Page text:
Papua New Guinea: Witchhunts an increasing problem

Local activist Helen Hakena: 'Violence is fuelled by jealousy'. Picture: ContributedLocal activist Helen Hakena: 'Violence is fuelled by jealousy'. Picture: Contributed
Local activist Helen Hakena: 'Violence is fuelled by jealousy'. Picture: Contributed
ON A tropical island in Papua New Guinea, a mob armed with guns, machetes and axes stormed a house by night.

They seized Helen Rumbali and three female relatives, set the building on fire and took the women away to be tortured. Their alleged crime was witchcraft.

Ms Rumbali’s sister and two teenage nieces were released after negotiations with police. Ms Rumbali, a 40-something former teacher, was beheaded.

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Her assailants claimed they had proof Ms Rumbali had used sorcery to kill another villager, who had recently died. A swarm of fireflies apparently led witchhunters to Ms Rumbali’s home.

Violence linked to witchhunts is an increasing problem in Papua New Guinea – a diverse South Pacific tribal society of more than 800 languages and seven million people.

There is no clear explanation for the apparent surge in killings. Some argue the recent violence is fuelled not by a widespread belief in black magic, but instead by economic envy born of a mining boom.

“Jealousy is causing a lot of hatred,” said Helen Hakena, chairwoman of the North Bougainville Human Rights Committee, based in the area where Ms Rumbali was killed. “People are so jealous of those who are doing well in life, they resort to what our people believe in, sorcery, to kill them, to stop them continuing their development.”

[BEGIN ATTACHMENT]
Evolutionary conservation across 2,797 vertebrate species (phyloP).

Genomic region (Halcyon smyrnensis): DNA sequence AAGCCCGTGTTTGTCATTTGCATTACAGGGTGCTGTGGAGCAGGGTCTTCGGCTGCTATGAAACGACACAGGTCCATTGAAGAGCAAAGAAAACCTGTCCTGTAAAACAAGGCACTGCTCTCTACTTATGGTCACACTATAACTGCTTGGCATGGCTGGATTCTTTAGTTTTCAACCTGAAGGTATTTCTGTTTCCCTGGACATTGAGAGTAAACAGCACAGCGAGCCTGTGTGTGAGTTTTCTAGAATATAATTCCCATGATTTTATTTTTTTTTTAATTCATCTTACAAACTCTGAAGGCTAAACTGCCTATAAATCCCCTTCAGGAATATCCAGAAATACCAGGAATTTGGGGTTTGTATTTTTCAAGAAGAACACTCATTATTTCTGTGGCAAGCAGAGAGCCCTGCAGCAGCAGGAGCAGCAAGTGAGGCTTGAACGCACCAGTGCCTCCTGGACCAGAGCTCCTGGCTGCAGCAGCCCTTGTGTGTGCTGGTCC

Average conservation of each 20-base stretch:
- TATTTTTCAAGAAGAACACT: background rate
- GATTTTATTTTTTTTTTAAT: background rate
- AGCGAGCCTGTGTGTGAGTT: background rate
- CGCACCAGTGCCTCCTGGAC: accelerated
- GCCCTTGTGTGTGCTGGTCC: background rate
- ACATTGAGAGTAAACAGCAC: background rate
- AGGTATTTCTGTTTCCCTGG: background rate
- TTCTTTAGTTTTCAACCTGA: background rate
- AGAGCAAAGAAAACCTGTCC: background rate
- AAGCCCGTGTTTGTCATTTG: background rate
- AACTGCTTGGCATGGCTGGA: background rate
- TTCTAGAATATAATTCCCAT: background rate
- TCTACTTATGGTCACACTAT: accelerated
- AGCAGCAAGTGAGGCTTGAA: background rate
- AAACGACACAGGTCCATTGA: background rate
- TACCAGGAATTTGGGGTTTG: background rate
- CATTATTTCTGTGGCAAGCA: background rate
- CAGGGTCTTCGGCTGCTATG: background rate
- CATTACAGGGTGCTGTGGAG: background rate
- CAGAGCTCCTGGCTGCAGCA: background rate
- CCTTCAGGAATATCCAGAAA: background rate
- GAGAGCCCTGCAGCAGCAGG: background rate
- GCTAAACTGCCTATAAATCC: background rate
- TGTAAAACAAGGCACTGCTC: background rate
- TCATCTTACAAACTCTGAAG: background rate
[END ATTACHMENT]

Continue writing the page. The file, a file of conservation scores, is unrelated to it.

She said the witchcraft charge against Ms Rumbali was just an excuse. “That was definitely a case of jealousy, because her family is really quite well-off,” Ms Hakena said. She said Ms Rumbali’s husband and son had government jobs.

The United Nations has documented hundreds of cases of sorcery-related violence in Papua New Guinea in recent years and many more in remote areas are thought to have gone unreported. It found attacks are often carried out with impunity.

Until last month, legislation allowed for a belief in black magic to be used as a partial legal defence for killing someone suspected of inflicting harm through sorcery.

The government has repealed the law in response to the recent violence.

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A wealth of mineral resources and natural gas has transformed the nation’s economy into one of the world’s fastest growing. The Asian Development Bank reported last year that Papua New Guinea had one of the highest levels of inequality in the Asia-Pacific region.

These problems play into a cultural landscape that includes a belief in black magic, said Kate Schuetze, a regional researcher for Amnesty International. “There is always a reason for the accusation, whether it’s jealousy, wanting to access someone else’s land, a personal grudge or a previous land dispute,” she said.


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